Saint George and the dragoon. Vittore Carpaccio, 1502, Scuola S. Giorgio degli Schiavoni, Venice.

The dream of S. Orsola. Carpaccio, 1495, Gallerie dell'Accademia, Venice.

Baptism of the Selenites by Carpaccio . Vittore Carpaccio, 1502, Scuola di San Giorgio degli Schiavoni, Venice.

San Vitale on horseback. Vittore Carpaccio, Church of San Vidal.
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immagine didascalia

Saint George and the dragoon. Vittore Carpaccio, 1502, Scuola S. Giorgio degli Schiavoni, Venice.


immagine didascalia

The dream of S. Orsola. Carpaccio, 1495, Gallerie dell'Accademia, Venice.


immagine didascalia

Baptism of the Selenites by Carpaccio . Vittore Carpaccio, 1502, Scuola di San Giorgio degli Schiavoni, Venice.


immagine didascalia

San Vitale on horseback. Vittore Carpaccio, Church of San Vidal.


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Vittore Carpaccio

Vittore Carpaccio (Venice, 1465-1525) was a great painter in the second half of the 1400s, though most of his signed paintings date from the first twenty years of the 1500s.

He had a very personal style, influenced by the Humanists, found in his earliest signed works, such as the cycle of the History of St. Ursula (1490-98), for the Scuola di Sant’Orsola.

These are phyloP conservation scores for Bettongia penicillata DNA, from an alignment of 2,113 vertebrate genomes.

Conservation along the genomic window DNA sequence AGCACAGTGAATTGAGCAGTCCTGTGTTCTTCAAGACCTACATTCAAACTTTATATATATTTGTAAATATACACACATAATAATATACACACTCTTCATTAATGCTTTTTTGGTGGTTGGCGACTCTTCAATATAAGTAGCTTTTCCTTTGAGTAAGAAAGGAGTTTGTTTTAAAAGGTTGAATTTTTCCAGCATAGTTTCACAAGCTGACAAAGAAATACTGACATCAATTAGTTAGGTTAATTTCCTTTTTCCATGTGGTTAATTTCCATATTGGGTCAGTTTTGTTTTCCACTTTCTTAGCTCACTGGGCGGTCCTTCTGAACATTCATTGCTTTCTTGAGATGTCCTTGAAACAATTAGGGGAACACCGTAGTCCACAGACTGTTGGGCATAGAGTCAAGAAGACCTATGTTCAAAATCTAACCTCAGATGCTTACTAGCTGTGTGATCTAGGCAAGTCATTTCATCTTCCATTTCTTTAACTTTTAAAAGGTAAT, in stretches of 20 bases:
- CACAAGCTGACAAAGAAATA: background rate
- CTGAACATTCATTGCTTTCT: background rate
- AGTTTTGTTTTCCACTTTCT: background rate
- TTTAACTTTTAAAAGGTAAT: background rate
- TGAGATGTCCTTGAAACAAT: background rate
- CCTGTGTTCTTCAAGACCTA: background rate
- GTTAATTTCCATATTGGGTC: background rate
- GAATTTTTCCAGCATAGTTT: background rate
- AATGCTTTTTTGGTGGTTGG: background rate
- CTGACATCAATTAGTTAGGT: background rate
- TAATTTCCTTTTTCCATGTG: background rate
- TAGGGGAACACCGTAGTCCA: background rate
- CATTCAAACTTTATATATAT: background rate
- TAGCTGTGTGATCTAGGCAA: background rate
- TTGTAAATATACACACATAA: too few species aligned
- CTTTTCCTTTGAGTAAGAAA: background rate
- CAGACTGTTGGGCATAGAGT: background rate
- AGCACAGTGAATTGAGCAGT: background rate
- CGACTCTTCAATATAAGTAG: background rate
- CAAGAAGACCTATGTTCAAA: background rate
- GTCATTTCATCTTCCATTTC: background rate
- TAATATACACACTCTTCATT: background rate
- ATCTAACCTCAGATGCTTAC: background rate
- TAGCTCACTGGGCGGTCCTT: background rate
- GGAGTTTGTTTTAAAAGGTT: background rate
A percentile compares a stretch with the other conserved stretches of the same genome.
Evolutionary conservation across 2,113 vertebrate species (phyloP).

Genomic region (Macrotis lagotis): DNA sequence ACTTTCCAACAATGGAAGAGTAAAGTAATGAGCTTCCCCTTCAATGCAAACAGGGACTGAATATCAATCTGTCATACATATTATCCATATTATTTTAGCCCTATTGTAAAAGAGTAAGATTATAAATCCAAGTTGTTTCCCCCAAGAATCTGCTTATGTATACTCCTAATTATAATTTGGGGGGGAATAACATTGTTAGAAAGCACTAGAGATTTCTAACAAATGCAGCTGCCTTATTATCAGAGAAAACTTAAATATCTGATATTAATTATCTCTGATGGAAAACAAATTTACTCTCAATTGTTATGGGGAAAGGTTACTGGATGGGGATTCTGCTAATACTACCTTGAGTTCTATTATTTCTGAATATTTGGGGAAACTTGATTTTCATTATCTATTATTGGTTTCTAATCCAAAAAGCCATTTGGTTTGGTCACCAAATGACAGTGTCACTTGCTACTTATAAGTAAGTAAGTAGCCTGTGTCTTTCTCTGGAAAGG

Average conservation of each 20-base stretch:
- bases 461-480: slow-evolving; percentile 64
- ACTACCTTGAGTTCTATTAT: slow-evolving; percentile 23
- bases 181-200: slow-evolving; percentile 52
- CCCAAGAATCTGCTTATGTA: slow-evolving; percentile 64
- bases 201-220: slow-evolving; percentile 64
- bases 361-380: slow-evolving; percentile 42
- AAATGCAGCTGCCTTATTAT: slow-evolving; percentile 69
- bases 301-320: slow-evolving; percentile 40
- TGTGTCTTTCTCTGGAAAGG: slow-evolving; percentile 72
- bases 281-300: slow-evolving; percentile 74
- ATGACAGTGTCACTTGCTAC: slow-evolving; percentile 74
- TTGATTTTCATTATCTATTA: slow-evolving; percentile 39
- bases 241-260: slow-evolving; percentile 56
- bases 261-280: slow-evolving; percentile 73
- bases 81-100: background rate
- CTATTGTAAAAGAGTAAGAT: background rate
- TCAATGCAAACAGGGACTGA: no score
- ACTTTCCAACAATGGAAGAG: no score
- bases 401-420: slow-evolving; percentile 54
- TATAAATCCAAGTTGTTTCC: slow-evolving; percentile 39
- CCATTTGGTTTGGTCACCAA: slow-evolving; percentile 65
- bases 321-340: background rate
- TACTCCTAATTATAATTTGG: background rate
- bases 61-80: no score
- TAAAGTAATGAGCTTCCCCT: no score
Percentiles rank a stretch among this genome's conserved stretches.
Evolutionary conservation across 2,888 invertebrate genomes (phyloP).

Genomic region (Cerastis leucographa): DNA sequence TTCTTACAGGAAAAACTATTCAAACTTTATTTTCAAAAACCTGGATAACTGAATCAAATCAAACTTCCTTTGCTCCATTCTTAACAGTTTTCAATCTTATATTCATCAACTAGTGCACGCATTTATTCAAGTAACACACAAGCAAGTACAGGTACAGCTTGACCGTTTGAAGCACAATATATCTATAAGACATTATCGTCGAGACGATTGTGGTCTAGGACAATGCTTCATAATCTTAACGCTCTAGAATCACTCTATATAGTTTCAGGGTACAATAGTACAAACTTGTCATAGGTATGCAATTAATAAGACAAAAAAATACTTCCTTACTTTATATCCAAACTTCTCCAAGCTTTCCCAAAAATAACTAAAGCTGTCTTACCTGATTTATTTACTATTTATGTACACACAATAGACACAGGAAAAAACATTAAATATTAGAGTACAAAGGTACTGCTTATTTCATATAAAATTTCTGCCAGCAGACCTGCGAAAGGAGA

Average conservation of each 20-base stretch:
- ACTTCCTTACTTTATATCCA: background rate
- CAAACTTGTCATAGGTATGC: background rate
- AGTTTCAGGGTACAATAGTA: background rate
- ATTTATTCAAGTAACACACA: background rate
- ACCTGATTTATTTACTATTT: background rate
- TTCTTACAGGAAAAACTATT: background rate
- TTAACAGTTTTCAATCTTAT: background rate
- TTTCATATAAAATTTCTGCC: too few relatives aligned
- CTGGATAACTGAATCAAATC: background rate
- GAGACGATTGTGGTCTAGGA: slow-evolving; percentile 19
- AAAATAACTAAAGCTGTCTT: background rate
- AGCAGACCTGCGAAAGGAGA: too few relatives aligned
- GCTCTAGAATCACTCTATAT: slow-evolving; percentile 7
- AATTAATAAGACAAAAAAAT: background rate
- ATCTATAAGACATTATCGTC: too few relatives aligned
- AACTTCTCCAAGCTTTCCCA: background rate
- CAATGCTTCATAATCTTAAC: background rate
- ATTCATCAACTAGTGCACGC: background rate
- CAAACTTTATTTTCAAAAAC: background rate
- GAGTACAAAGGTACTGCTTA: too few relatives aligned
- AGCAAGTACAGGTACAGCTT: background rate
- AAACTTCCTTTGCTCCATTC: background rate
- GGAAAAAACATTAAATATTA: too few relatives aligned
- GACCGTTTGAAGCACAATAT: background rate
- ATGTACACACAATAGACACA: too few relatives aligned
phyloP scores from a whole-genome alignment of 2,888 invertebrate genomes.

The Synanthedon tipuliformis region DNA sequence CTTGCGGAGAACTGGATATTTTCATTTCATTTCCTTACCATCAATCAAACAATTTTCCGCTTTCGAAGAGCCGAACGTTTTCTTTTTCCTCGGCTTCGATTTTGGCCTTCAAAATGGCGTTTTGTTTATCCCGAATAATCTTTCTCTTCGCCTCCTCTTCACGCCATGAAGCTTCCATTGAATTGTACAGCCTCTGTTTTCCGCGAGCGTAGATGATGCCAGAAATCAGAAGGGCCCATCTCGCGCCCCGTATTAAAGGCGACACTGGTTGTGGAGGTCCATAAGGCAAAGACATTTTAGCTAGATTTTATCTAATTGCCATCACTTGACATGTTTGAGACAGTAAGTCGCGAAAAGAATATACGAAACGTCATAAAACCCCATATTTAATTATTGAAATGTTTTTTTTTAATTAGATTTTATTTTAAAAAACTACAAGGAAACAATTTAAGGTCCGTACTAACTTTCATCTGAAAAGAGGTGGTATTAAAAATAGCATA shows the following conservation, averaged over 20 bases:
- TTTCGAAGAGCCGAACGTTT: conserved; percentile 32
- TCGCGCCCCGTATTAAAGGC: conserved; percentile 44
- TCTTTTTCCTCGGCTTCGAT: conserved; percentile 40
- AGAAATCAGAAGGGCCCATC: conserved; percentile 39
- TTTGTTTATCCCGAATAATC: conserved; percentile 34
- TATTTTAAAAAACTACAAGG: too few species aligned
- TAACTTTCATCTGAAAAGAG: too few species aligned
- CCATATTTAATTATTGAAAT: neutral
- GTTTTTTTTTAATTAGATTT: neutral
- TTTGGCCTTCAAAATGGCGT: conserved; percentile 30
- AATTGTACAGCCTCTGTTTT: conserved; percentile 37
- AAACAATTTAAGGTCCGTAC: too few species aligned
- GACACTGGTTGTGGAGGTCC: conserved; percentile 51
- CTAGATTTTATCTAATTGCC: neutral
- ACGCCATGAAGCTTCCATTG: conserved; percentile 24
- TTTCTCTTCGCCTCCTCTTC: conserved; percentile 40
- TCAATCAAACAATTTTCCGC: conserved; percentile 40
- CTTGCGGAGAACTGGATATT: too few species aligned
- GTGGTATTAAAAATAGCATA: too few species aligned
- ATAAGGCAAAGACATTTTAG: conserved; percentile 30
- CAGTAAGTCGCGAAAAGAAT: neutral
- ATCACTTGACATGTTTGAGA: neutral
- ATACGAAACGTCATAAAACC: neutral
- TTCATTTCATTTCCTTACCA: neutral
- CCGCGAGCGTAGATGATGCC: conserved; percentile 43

He worked on the Doge’s Palace from 1501 to 1507, painting a few teleri (later lost in the fire of 1577). During this period (1502-07), Carpaccio also produced a series of paintings for the Dalmatian confraternity of San Giorgio degli Schiavoni: the cycle of "San Giorgio"; the cycle of "St. Jerome"; "St. Tryphon taming the Basilisk"; "Vocation of St. Mathew" and "The Prayer in the Garden".

Carpaccio never abandoned his Humanist vision, whereby the world can be rationally explored by means of perspective, the use of space and clever colour combinations.
An almost academic concept that is best seen in his cycle of "Stories of the Virgin" (1504-08) for the Albanese confraternity. His works are, however, enlivened by an intelligent sense of narration, as two paintings dated 1510 show:  his "Portrait of a Knight" and "Mourning of Christ".
A few works of uncertain date are also attributed to Carpaccio, such as his "Two Venetian Ladies" (Correr Museum), "The Reading Madonna" (National Gallery of Art, Washington), "Meditation on the Death of Christ" (The Metropolitan Museum, New York).
During his later years, the quality of Carpaccio’s work declined, apart from those done in Capodistria.


1500  -   - rev. 0.1.5

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